Teased out, we can see what this sort of efficiency translates out to in more practical terms. It works out to an efficiency of 2.91 acres of mowing per gallon. It gets beat only by Cub Cadet who has a little less runtime per gallon but gets an area boost from its 23″ blade.
If you want to walk in a straight line at 2.5 MPH, the Husqvarna’s Honda GCV160 engine gets a cool 13.73 MPG.
The Husqvarna LC221RH sounded off at a really reasonable 89 dB(A). It’s not going to be quieter than any of the battery-powered models we tested, but it’s still the quietest-running gas-powered mower in the residential section of the test. Only Honda’s commercial model came in quieter, but it’s in a different class.
Given that our gas mowers weigh a fair bit more than their battery-powered counterparts, we appreciated that all of the gas mowers we tested included a self-propelled drive.
Some of the designs we saw were better than others. While the Husqvarna’s drive control design is plenty effective, it feels a little on the flimsy side. Other mowers employ this design as well, and in all of these cases, we feel they could stand to tighten up the rigidity.
The LC221RH employs a rear wheel drive that is plenty effective and powerful enough. You can control your walking speed by squeezing on the drive handles, controlling the variable speed anywhere from 0-3 MPH.
Husqvarna, like just about every other gas-powered mower we tested, uses a steel deck. We see this as a positive thing, as it’s going to be a whole lot more durable than the poly or plastic decks that we’ve seen on some of the electric mowers.
Of course, the tradeoff here is that the steel will be substantially heavier, but since this mower will be pushing itself, it doesn’t bother us much.
Height Adjustment and Range
Husqvarna uses a 4-point adjustment system for the LC221RH. That means that when you need to adjust your deck height, you’ll have to go around to each wheel to set your height. That’s the norm for gas mowers since the weight of the builds can create a weakness for single point adjustments.
While the system works well, we noticed that the levers are a little thinner than others and they aren’t as rigid as other mowers in this class.
It has 9 height levels to choose from that range from 0.75″ to 4.125″. The range here is excellent, and ought to be able to handle just about every grass species you’re likely to deal with.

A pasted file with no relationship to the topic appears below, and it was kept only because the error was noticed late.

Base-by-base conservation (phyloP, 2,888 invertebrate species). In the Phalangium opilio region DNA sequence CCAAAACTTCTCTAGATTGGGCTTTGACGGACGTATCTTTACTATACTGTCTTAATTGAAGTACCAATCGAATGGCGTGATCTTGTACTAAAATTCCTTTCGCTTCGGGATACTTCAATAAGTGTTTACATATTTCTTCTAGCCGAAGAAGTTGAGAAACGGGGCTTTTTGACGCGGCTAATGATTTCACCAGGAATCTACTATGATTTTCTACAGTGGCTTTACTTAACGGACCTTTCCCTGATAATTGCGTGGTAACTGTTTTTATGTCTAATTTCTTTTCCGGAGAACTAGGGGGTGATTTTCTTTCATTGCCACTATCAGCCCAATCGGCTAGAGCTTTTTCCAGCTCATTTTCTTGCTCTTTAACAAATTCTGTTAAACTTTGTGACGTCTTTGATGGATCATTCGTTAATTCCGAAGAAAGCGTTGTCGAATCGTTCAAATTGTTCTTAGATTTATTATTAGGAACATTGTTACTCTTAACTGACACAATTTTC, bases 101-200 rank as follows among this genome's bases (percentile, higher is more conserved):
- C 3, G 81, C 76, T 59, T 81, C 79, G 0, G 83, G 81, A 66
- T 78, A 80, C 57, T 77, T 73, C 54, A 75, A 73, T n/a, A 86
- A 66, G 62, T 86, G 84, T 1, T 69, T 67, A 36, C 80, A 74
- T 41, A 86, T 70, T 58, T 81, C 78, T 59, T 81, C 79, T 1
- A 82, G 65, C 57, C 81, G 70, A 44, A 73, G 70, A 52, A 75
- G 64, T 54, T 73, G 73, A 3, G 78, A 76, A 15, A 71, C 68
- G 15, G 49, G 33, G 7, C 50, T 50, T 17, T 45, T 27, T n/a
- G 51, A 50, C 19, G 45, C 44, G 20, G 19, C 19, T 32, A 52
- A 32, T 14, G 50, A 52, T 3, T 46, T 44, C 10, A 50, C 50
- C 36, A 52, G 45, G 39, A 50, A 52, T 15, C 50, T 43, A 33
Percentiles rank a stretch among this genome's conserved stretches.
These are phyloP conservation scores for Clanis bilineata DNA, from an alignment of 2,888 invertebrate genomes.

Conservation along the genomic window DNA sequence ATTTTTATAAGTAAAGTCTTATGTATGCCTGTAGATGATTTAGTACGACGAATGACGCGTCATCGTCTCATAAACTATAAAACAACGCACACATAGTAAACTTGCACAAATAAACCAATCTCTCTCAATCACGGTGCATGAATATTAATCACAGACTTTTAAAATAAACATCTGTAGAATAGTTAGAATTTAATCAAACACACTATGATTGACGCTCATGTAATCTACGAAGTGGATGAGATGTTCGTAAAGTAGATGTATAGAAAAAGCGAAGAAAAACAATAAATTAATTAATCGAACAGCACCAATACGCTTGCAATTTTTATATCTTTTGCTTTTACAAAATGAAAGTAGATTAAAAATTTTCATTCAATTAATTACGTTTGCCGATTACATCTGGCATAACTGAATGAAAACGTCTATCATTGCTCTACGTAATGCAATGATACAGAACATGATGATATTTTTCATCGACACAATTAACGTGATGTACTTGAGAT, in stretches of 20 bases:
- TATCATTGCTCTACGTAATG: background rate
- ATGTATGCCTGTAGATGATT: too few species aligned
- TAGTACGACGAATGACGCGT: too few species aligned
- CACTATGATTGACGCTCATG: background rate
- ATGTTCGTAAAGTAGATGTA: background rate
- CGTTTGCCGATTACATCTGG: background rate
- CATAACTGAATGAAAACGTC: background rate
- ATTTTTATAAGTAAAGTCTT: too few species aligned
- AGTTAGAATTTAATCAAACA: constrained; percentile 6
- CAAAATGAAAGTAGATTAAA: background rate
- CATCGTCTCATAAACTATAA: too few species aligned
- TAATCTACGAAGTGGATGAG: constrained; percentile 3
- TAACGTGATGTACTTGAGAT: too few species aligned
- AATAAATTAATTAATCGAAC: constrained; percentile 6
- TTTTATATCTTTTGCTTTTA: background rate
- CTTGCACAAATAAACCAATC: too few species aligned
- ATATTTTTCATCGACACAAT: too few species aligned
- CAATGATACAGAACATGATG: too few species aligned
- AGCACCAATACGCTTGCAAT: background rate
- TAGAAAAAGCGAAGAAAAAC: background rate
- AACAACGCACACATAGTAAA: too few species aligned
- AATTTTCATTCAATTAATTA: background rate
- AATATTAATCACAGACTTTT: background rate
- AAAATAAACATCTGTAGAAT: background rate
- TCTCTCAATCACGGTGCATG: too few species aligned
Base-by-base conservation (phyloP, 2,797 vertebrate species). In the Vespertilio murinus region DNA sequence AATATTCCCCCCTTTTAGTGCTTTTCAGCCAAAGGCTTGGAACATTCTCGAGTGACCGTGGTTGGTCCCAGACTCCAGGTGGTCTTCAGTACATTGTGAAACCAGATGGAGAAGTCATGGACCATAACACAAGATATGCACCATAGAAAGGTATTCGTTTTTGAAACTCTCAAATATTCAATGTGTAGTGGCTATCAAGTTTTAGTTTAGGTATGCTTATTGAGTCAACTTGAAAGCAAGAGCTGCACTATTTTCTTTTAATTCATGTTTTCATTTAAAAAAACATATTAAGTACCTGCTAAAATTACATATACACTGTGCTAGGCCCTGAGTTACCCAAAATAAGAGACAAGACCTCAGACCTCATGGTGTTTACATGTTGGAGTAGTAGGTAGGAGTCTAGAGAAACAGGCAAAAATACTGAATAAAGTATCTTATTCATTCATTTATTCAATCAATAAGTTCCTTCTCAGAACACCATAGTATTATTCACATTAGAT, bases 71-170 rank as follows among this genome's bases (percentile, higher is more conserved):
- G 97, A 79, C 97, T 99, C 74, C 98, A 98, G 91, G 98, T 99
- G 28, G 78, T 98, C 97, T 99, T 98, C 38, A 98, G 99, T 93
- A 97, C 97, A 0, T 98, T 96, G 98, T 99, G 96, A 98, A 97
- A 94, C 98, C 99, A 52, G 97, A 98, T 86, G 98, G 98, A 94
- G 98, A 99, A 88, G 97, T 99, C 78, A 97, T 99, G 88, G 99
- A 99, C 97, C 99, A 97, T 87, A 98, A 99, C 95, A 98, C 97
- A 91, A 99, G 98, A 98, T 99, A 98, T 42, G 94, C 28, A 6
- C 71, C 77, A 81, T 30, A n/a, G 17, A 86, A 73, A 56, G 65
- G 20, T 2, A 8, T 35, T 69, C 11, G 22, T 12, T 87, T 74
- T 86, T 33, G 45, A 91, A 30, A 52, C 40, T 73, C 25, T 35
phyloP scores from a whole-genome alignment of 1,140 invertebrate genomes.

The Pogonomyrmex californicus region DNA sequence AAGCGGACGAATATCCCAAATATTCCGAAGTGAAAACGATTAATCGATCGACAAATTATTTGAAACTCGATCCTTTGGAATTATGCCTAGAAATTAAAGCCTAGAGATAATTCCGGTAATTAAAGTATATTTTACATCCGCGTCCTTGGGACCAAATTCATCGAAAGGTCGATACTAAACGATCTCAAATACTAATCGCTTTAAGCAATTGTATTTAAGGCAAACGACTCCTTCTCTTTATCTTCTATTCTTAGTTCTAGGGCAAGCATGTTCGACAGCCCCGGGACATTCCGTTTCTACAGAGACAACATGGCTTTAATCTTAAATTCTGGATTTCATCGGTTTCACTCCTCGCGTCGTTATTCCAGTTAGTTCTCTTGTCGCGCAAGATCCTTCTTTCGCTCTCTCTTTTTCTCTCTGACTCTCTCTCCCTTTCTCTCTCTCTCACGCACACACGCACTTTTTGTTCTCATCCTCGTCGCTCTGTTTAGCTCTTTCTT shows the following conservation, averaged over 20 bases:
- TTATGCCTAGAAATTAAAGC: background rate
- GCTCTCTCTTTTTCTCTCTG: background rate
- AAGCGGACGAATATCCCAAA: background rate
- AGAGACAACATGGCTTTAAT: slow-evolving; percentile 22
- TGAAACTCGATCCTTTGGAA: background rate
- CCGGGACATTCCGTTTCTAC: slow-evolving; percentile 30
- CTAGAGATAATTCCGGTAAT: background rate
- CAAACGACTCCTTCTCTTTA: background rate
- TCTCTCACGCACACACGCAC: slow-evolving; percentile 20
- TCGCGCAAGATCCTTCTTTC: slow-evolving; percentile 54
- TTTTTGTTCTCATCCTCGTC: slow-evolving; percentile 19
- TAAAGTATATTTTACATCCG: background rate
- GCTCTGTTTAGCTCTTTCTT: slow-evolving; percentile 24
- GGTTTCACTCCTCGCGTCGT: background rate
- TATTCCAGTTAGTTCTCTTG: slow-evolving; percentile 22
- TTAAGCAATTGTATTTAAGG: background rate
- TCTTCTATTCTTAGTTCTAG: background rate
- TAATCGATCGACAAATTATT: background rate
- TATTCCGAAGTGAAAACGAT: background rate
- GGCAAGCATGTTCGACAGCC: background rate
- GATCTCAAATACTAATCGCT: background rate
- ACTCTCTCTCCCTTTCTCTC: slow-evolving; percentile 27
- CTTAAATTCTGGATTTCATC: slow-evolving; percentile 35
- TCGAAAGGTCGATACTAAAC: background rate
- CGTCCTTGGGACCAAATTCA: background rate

There are two handle positions to work with. Most mowers go with three, so there’s not quite as much versatility there.
This mower allows for mulching, bagging, and side discharge of your mower clippings. Everything you need for all three options comes in the box.
- Integrated deck wash
- Auto choke system
- Fuel cut-off valve
This price, coupled with the warranty, features, and performance, earn the LC221RH the second-highest value score of any of the gas-mowers we tested, right behind Craftsman.
The Bottom Line
If you’re in the market for a quality residential lawn mower in the sub-$400 class, it’s tough to turn down the Husqvarna LC221RH and its Honda engine. The cutting performance and fuel efficiency are excellent. As a bonus, it’s really quiet for a gas model.
There are a couple of minor weaknesses, but nothing that would make us turn away from this model. It’s a great choice for lawn sizes up to 3/4 acre or perhaps an acre. If your lawn is much larger, just know the 36-ounce fuel tank is going to force into a pit stop for refueling.
Husqvarna LC221RH Mower Specs
- Motor: Honda GCV160
- Displacement: 9.8 cu.inch
- Fuel Tank Volume: .25 gal
- Engine Lube Type: Splash
- Engine Cooling: Air
- Drive: Rear wheel
- Speed: 0-3 mph
- Cutting Width: 21″
- Adjustment: 4-point
- Cut Range: 1″ – 4″
- Wheel Size: 8″ (front); 11″ (rear)
- Deck Material: Steel
- Weight: 79.2 lbs
- Warranty: 3-year
- Price: $409.95 from your local Husqvarna dealer or online
For more information about the Husqvarna LC221RH, visit Husqvarna.com.